Justin Kurzel brings Peter Carey’s novel True History of the Kelly Gang to the big screen with an adapted screenplay by Shaun Grant. In tackling the life story of notorious Australian outlaw Ned Kelly, Kurzel does so with a mighty aesthetic punch and brings a punky, chaotic energy to its interpretation of themes of masculinity and colonialism. Progressing towards its final act the sharpness of its storytelling grows chaotic relying too heavily on excessive over-stylised violence.
The film is split into three acts – the first focussed on Kelly’s boyhood. the middle his early adulthood, and the final, his status as an anarchic outlaw. Opening by exploring grimy, violent outback life and Kelly’s obsessive, passionate mother (an excellent Essie Davis) and confused relationship with his father, True History of the Kelly Gangsoon goes on to explore the young Ned Kelly becoming the man at the head of his rag-tag family. Ari Wegner’s impressive cinematography captures the stark and sparse outback locations with an otherworldly strangeness – making the perfect setting for this rebellious and chaotic narrative to unfold upon. The woozy setting showcases the outback as a dangerous playground that would plant the seeds for Kelly’s anarchic future.
We follow Kelly’s hazy outback path from the arrival of highwayman stepfather-like figure Harry Power (a gleeful Russell Crowe) who attempts to thrust Kelly from boyhood to manhood, before the narrative progresses to focus on the now-adult Ned and he and his family’s relationship with Nicholas Hoult’s lecherous British constable. With Hoult’s domineering demeanour and disruptive influence over Kelly and his family’s life, Kurzel’s film lightly touches on the damaging effect of British colonialism on Australia – with Kelly and his brood representing the rebellious Australian outlaw spirit fighting against the corruption and undue influence of the established colonialist force.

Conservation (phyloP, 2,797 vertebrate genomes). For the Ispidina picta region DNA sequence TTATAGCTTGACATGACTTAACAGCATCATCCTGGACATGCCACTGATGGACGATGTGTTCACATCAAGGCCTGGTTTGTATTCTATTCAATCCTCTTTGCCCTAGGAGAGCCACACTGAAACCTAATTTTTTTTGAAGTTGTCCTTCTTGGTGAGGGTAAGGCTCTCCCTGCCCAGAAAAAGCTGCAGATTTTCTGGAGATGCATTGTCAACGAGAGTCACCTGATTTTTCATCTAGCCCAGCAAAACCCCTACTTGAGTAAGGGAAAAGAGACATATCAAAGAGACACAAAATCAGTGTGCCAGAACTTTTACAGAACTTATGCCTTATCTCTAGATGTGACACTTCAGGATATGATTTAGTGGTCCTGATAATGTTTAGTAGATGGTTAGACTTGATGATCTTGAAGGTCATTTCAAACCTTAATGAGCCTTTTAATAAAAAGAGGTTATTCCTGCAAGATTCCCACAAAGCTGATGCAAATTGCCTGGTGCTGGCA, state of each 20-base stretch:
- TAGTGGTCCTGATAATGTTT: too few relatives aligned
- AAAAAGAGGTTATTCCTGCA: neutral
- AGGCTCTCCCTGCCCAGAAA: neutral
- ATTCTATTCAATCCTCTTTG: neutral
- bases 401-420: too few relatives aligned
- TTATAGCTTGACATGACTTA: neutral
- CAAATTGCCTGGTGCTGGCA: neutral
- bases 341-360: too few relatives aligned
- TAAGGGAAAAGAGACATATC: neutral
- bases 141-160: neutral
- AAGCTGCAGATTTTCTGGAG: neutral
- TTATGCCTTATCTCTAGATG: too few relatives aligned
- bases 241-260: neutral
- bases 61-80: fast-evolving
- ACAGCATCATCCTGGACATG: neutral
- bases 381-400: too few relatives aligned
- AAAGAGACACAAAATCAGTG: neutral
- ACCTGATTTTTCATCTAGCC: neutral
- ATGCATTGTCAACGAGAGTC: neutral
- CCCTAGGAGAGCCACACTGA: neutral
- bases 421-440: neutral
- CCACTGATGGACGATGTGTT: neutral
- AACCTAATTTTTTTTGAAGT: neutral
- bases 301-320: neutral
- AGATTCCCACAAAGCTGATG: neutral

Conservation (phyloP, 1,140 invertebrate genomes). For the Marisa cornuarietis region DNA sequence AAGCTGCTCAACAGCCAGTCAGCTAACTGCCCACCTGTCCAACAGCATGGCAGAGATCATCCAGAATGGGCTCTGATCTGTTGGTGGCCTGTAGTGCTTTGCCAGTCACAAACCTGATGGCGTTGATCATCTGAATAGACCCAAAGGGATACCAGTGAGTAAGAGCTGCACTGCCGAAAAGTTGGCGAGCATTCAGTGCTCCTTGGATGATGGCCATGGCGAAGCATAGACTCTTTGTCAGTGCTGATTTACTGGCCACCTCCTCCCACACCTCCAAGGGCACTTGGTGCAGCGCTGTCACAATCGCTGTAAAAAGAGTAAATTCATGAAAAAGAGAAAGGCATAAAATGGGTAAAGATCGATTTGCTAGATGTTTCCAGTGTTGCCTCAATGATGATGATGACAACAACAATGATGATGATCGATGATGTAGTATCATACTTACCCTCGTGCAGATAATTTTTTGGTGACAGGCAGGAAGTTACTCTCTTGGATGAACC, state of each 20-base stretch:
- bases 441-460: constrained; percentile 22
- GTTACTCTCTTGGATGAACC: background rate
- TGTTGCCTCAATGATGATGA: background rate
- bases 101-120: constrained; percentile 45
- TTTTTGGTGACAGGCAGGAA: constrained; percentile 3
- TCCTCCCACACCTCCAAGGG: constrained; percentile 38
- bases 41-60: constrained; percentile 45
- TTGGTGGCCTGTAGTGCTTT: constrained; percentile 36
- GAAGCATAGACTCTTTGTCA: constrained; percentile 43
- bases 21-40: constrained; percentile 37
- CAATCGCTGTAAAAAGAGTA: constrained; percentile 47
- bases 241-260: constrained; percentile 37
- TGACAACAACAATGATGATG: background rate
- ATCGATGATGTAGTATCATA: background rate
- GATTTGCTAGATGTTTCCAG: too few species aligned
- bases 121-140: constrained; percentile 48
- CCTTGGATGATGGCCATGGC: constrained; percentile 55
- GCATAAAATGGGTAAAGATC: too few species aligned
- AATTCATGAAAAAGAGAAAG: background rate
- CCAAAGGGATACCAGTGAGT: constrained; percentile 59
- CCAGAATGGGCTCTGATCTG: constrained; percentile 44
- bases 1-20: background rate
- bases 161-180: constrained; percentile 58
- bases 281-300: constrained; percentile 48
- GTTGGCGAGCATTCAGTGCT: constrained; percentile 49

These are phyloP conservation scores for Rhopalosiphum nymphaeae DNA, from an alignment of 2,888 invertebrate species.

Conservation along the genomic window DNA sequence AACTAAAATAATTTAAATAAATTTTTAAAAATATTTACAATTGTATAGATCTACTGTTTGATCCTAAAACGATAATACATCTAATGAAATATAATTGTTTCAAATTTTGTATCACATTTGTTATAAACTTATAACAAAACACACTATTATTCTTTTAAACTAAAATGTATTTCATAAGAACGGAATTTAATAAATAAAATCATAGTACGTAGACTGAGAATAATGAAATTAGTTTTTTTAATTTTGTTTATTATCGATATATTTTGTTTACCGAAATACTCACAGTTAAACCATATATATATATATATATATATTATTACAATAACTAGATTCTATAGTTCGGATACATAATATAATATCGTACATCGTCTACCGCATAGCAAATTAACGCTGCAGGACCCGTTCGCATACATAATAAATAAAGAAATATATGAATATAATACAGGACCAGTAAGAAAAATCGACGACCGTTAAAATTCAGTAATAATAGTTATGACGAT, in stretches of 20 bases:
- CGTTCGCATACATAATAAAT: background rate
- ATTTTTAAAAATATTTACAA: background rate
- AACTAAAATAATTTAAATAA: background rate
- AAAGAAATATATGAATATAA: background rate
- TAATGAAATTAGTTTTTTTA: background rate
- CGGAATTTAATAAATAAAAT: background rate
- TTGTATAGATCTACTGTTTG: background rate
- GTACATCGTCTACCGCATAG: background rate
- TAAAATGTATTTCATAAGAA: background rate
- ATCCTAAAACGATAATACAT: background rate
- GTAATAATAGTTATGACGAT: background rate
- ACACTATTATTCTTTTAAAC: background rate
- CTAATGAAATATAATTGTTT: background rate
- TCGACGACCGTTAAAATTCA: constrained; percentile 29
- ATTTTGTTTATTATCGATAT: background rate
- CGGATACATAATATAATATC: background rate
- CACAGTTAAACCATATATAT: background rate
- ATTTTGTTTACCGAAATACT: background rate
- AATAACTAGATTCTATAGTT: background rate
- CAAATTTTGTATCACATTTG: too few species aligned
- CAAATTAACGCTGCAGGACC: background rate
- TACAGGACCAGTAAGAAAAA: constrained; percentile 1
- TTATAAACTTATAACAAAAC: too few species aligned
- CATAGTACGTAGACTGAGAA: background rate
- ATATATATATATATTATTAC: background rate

Intriguing outlooks on masculinity come throughout the story – with the grown Ned Kelly (George MacKay) being introduced in a bare-knuckle, blood-soaked fistfight with gorilla like physical posturing, yet this aggressive masculinity is flipped on its head numerous times. This is a film that revels in disrupting established ideas of masculinity and sexuality, the anti-authoratitive spirit seen in the Kelly Gang’s wearing of dresses (a rouse to scare the enemy and acknowledgement of Kelly’s father’s transvestism), the film’s fascination with the perfect male form (Charlie Hunnam’s continually sexualised Sergeant O’Neill, Nicholas Hoult’s sexually ambiguous British Constable, and obviously Mackay’s bulked-up physique) fills the film with an outlaw spirit that feels compelled to challenge societal norms of sexuality, identity and masculinity.
Pairing these themes of the damaging effect of colonialism and the challenge of masculine identity, with sharp, grimy yet poignant cinematography gives True History of the Kelly Gang a scrappy but powerful feel – yet the sharpness of these themes feels belittled by a climax that opts for over-stylised violence. A Peckinpah style shootout shot with pulsating neon strobing, drawn out for much of the film’s conclusion is a jarring, someone derivative ending to a film that had impressed throughout its first two acts.
For details on screenings of True History of the Kelly Gang, check here.